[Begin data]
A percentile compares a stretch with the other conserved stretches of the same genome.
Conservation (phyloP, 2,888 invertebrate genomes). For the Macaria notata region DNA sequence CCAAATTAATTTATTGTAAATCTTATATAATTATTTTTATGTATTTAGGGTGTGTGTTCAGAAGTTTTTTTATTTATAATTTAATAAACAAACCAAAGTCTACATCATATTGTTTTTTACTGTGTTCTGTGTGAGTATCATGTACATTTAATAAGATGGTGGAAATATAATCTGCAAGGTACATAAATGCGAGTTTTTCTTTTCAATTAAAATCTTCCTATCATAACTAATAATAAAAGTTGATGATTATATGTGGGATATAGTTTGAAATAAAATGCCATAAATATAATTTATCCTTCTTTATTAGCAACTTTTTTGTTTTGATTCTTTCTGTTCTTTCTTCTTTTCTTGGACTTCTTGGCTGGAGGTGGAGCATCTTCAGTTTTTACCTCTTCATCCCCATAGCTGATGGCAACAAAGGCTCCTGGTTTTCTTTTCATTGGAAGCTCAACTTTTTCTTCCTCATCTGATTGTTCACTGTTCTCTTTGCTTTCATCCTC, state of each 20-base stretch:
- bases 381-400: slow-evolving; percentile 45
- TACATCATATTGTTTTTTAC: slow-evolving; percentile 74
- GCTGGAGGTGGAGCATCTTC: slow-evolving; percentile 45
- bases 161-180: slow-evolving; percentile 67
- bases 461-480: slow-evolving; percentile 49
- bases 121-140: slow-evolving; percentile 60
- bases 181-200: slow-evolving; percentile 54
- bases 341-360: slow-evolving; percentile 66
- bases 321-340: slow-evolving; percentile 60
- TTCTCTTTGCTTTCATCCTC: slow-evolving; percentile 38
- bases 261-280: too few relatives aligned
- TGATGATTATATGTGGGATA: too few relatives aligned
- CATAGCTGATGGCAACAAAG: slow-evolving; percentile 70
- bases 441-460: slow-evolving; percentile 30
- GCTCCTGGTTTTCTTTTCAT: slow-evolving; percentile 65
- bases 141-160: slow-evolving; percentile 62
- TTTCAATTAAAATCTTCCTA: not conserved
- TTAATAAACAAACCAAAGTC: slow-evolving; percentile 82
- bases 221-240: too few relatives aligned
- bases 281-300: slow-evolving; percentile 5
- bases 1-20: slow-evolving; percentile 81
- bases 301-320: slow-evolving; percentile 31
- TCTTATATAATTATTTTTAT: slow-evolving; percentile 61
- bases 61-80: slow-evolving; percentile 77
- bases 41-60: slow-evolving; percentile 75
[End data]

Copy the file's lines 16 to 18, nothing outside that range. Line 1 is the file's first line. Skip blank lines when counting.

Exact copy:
- bases 441-460: slow-evolving; percentile 30
- GCTCCTGGTTTTCTTTTCAT: slow-evolving; percentile 65
- bases 141-160: slow-evolving; percentile 62